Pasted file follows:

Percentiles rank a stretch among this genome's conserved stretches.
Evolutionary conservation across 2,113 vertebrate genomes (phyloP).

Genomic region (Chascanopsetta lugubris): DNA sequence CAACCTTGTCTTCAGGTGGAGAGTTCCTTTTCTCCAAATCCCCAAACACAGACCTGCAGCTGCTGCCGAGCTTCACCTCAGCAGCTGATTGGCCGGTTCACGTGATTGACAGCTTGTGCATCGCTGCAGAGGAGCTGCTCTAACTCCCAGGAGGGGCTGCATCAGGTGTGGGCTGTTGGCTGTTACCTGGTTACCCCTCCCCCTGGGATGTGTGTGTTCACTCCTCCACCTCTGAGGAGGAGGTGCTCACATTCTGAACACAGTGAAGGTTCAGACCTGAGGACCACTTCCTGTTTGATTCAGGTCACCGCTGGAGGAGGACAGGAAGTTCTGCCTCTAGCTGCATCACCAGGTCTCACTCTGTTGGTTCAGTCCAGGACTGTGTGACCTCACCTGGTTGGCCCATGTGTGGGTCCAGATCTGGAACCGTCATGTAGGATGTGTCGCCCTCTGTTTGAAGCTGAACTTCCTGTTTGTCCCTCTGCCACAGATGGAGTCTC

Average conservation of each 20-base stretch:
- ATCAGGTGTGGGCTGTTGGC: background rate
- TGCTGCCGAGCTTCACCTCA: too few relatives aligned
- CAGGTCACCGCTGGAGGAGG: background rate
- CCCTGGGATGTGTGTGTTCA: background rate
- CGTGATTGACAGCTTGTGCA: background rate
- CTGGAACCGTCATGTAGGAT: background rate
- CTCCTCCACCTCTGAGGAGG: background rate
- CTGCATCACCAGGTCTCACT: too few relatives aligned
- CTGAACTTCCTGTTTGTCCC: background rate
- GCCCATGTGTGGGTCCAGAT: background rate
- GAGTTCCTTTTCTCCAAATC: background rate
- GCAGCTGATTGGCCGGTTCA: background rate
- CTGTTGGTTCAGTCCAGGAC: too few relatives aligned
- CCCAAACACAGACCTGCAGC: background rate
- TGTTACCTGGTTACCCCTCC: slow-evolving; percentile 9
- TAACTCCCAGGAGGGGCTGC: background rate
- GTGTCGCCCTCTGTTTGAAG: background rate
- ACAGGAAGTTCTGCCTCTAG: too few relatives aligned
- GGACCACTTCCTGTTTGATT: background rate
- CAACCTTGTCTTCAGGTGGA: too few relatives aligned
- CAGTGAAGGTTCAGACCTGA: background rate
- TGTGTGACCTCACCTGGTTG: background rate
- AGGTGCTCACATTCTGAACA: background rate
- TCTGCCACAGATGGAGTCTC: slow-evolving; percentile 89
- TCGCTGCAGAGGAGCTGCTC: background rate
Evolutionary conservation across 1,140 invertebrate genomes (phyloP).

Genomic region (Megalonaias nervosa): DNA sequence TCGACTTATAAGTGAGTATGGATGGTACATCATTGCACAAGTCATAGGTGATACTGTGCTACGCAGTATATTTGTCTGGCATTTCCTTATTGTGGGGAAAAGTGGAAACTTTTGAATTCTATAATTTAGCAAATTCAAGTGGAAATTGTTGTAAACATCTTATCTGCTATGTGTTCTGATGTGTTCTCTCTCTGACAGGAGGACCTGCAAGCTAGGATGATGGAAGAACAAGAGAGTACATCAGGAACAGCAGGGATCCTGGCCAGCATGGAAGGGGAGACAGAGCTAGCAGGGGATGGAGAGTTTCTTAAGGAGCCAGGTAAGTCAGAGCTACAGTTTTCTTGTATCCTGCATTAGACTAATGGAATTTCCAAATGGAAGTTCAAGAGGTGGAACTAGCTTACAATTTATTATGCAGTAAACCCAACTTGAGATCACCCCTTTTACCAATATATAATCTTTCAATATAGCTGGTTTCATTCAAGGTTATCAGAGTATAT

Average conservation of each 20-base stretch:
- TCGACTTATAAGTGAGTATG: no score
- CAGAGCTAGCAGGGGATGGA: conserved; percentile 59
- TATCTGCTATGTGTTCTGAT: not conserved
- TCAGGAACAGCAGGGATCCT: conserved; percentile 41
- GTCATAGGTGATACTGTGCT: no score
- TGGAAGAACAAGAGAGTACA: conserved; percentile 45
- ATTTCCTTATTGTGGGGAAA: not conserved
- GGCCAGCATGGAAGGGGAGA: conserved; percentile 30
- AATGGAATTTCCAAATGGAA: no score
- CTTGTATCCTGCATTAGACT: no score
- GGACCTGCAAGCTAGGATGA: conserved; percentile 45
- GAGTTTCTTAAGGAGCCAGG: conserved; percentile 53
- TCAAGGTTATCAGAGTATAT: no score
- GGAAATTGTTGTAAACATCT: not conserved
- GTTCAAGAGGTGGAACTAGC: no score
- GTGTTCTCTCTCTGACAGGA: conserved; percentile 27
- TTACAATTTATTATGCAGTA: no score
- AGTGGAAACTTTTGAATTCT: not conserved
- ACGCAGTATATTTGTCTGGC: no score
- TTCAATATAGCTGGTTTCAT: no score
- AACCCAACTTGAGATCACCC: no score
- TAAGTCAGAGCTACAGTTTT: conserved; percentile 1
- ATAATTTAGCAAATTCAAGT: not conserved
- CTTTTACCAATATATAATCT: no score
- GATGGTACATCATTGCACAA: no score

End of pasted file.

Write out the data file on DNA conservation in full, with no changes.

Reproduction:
Percentiles rank a stretch among this genome's conserved stretches.
Evolutionary conservation across 2,113 vertebrate genomes (phyloP).

Genomic region (Chascanopsetta lugubris): DNA sequence CAACCTTGTCTTCAGGTGGAGAGTTCCTTTTCTCCAAATCCCCAAACACAGACCTGCAGCTGCTGCCGAGCTTCACCTCAGCAGCTGATTGGCCGGTTCACGTGATTGACAGCTTGTGCATCGCTGCAGAGGAGCTGCTCTAACTCCCAGGAGGGGCTGCATCAGGTGTGGGCTGTTGGCTGTTACCTGGTTACCCCTCCCCCTGGGATGTGTGTGTTCACTCCTCCACCTCTGAGGAGGAGGTGCTCACATTCTGAACACAGTGAAGGTTCAGACCTGAGGACCACTTCCTGTTTGATTCAGGTCACCGCTGGAGGAGGACAGGAAGTTCTGCCTCTAGCTGCATCACCAGGTCTCACTCTGTTGGTTCAGTCCAGGACTGTGTGACCTCACCTGGTTGGCCCATGTGTGGGTCCAGATCTGGAACCGTCATGTAGGATGTGTCGCCCTCTGTTTGAAGCTGAACTTCCTGTTTGTCCCTCTGCCACAGATGGAGTCTC

Average conservation of each 20-base stretch:
- ATCAGGTGTGGGCTGTTGGC: background rate
- TGCTGCCGAGCTTCACCTCA: too few relatives aligned
- CAGGTCACCGCTGGAGGAGG: background rate
- CCCTGGGATGTGTGTGTTCA: background rate
- CGTGATTGACAGCTTGTGCA: background rate
- CTGGAACCGTCATGTAGGAT: background rate
- CTCCTCCACCTCTGAGGAGG: background rate
- CTGCATCACCAGGTCTCACT: too few relatives aligned
- CTGAACTTCCTGTTTGTCCC: background rate
- GCCCATGTGTGGGTCCAGAT: background rate
- GAGTTCCTTTTCTCCAAATC: background rate
- GCAGCTGATTGGCCGGTTCA: background rate
- CTGTTGGTTCAGTCCAGGAC: too few relatives aligned
- CCCAAACACAGACCTGCAGC: background rate
- TGTTACCTGGTTACCCCTCC: slow-evolving; percentile 9
- TAACTCCCAGGAGGGGCTGC: background rate
- GTGTCGCCCTCTGTTTGAAG: background rate
- ACAGGAAGTTCTGCCTCTAG: too few relatives aligned
- GGACCACTTCCTGTTTGATT: background rate
- CAACCTTGTCTTCAGGTGGA: too few relatives aligned
- CAGTGAAGGTTCAGACCTGA: background rate
- TGTGTGACCTCACCTGGTTG: background rate
- AGGTGCTCACATTCTGAACA: background rate
- TCTGCCACAGATGGAGTCTC: slow-evolving; percentile 89
- TCGCTGCAGAGGAGCTGCTC: background rate
Evolutionary conservation across 1,140 invertebrate genomes (phyloP).

Genomic region (Megalonaias nervosa): DNA sequence TCGACTTATAAGTGAGTATGGATGGTACATCATTGCACAAGTCATAGGTGATACTGTGCTACGCAGTATATTTGTCTGGCATTTCCTTATTGTGGGGAAAAGTGGAAACTTTTGAATTCTATAATTTAGCAAATTCAAGTGGAAATTGTTGTAAACATCTTATCTGCTATGTGTTCTGATGTGTTCTCTCTCTGACAGGAGGACCTGCAAGCTAGGATGATGGAAGAACAAGAGAGTACATCAGGAACAGCAGGGATCCTGGCCAGCATGGAAGGGGAGACAGAGCTAGCAGGGGATGGAGAGTTTCTTAAGGAGCCAGGTAAGTCAGAGCTACAGTTTTCTTGTATCCTGCATTAGACTAATGGAATTTCCAAATGGAAGTTCAAGAGGTGGAACTAGCTTACAATTTATTATGCAGTAAACCCAACTTGAGATCACCCCTTTTACCAATATATAATCTTTCAATATAGCTGGTTTCATTCAAGGTTATCAGAGTATAT

Average conservation of each 20-base stretch:
- TCGACTTATAAGTGAGTATG: no score
- CAGAGCTAGCAGGGGATGGA: conserved; percentile 59
- TATCTGCTATGTGTTCTGAT: not conserved
- TCAGGAACAGCAGGGATCCT: conserved; percentile 41
- GTCATAGGTGATACTGTGCT: no score
- TGGAAGAACAAGAGAGTACA: conserved; percentile 45
- ATTTCCTTATTGTGGGGAAA: not conserved
- GGCCAGCATGGAAGGGGAGA: conserved; percentile 30
- AATGGAATTTCCAAATGGAA: no score
- CTTGTATCCTGCATTAGACT: no score
- GGACCTGCAAGCTAGGATGA: conserved; percentile 45
- GAGTTTCTTAAGGAGCCAGG: conserved; percentile 53
- TCAAGGTTATCAGAGTATAT: no score
- GGAAATTGTTGTAAACATCT: not conserved
- GTTCAAGAGGTGGAACTAGC: no score
- GTGTTCTCTCTCTGACAGGA: conserved; percentile 27
- TTACAATTTATTATGCAGTA: no score
- AGTGGAAACTTTTGAATTCT: not conserved
- ACGCAGTATATTTGTCTGGC: no score
- TTCAATATAGCTGGTTTCAT: no score
- AACCCAACTTGAGATCACCC: no score
- TAAGTCAGAGCTACAGTTTT: conserved; percentile 1
- ATAATTTAGCAAATTCAAGT: not conserved
- CTTTTACCAATATATAATCT: no score
- GATGGTACATCATTGCACAA: no score